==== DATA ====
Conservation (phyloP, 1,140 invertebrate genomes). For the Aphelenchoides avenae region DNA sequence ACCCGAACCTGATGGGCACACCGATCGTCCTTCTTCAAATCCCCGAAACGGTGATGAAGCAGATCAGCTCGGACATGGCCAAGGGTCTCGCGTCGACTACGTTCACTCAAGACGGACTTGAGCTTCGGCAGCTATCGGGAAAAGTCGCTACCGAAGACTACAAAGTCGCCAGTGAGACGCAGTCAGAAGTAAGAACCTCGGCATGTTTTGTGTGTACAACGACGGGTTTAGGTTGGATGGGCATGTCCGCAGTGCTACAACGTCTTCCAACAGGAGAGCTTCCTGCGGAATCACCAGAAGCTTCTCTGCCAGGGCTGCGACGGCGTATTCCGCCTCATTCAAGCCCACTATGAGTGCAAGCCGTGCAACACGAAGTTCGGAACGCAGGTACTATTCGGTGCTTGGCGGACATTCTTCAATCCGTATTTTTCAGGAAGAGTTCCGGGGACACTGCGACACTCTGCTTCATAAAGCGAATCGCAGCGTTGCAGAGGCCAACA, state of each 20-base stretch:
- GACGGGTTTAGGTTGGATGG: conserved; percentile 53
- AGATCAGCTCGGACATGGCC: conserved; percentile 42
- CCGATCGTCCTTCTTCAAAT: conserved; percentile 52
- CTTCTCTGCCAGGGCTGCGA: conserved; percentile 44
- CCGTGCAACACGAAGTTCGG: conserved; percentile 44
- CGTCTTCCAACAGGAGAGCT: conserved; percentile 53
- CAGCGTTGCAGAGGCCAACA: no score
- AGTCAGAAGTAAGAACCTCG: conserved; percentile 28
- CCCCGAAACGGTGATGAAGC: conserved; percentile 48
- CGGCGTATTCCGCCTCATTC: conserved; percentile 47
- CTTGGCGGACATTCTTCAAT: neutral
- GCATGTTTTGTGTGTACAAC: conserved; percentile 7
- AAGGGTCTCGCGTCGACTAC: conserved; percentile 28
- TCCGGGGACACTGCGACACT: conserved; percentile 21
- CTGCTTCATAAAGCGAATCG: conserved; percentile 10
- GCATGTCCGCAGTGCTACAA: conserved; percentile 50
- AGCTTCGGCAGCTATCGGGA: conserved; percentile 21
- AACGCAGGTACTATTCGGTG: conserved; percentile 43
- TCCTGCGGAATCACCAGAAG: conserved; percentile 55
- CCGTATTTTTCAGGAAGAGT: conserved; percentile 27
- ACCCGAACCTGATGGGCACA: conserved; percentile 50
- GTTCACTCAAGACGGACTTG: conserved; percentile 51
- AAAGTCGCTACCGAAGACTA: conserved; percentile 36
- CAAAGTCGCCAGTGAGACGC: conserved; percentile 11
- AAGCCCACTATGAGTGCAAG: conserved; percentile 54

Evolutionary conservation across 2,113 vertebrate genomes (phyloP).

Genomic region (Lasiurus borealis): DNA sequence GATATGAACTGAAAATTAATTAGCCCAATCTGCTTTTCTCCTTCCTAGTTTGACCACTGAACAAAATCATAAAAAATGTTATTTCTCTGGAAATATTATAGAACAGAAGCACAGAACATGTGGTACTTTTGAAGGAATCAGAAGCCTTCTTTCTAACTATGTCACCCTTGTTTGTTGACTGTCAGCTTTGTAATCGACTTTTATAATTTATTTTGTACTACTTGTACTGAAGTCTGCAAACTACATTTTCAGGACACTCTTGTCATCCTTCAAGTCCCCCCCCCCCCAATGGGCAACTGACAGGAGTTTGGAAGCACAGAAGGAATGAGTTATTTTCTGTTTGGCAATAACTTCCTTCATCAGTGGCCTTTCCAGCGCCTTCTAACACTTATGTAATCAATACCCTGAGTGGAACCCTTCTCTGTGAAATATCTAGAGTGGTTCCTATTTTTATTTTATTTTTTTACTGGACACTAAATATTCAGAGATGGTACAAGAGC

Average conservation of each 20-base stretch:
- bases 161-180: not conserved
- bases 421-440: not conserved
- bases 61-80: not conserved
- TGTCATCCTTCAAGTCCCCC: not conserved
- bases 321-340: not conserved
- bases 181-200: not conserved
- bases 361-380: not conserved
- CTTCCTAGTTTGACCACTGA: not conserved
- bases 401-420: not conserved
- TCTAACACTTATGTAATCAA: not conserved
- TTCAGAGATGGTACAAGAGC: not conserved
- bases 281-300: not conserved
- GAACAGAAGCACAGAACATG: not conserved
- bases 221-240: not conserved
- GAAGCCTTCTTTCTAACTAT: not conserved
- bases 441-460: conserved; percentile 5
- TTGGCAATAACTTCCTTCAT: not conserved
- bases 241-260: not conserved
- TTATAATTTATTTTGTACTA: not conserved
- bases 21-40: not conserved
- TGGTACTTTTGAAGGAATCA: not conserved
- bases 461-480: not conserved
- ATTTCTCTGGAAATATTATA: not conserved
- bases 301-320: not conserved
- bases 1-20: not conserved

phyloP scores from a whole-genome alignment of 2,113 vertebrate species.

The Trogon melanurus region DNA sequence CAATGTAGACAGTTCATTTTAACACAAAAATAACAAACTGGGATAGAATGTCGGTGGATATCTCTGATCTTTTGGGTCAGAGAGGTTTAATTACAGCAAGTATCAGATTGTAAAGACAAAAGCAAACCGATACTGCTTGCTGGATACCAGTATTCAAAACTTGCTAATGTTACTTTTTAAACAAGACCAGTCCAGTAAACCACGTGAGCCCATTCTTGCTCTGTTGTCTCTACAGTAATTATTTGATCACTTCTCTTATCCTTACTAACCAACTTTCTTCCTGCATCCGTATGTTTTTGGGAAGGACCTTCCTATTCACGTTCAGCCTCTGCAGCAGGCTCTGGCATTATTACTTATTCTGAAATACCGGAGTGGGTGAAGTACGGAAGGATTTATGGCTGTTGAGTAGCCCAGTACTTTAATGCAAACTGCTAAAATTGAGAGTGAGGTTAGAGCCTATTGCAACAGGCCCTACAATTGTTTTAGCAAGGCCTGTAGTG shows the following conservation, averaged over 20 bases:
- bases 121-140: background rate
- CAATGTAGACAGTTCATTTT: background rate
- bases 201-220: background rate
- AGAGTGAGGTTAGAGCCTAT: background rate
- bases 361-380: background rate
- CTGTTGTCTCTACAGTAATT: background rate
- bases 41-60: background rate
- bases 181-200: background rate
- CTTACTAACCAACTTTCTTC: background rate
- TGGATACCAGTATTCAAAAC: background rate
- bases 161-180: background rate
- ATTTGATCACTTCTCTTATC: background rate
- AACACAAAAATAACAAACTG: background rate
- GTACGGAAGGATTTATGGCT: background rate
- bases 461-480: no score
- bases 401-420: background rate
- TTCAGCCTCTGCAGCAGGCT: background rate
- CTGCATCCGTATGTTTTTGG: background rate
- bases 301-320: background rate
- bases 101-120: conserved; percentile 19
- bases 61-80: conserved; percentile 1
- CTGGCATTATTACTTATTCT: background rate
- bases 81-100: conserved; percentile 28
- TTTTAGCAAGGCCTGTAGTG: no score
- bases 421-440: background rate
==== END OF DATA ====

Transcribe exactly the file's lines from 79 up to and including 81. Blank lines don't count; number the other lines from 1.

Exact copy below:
- bases 81-100: conserved; percentile 28
- TTTTAGCAAGGCCTGTAGTG: no score
- bases 421-440: background rate